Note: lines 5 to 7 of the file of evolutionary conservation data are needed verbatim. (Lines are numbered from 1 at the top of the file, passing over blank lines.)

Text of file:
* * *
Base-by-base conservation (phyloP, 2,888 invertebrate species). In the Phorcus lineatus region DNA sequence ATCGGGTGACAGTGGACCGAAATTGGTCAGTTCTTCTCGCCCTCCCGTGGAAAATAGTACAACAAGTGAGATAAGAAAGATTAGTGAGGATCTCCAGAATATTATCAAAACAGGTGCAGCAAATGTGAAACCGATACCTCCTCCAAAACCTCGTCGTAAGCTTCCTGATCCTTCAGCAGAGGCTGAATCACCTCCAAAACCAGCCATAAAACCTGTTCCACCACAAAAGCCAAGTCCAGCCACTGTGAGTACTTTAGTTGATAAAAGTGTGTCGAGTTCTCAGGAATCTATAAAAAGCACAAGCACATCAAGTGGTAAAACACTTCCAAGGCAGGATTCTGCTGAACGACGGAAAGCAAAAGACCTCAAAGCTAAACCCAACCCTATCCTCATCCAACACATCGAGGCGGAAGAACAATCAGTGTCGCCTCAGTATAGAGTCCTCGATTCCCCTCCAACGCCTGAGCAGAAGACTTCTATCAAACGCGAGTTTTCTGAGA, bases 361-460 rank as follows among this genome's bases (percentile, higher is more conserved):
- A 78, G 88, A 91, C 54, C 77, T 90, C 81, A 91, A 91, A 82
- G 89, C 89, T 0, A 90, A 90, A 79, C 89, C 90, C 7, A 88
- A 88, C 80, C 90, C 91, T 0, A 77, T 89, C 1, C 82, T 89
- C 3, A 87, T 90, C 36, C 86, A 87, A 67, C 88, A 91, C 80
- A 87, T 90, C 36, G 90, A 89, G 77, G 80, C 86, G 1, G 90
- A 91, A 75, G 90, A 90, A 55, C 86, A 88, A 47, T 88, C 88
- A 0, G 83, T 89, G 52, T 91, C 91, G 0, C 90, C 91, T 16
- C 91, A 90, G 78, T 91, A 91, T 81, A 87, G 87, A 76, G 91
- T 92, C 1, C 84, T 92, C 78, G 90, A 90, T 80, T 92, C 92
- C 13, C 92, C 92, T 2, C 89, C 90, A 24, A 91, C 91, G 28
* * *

- C 3, A 87, T 90, C 36, C 86, A 87, A 67, C 88, A 91, C 80
- A 87, T 90, C 36, G 90, A 89, G 77, G 80, C 86, G 1, G 90
- A 91, A 75, G 90, A 90, A 55, C 86, A 88, A 47, T 88, C 88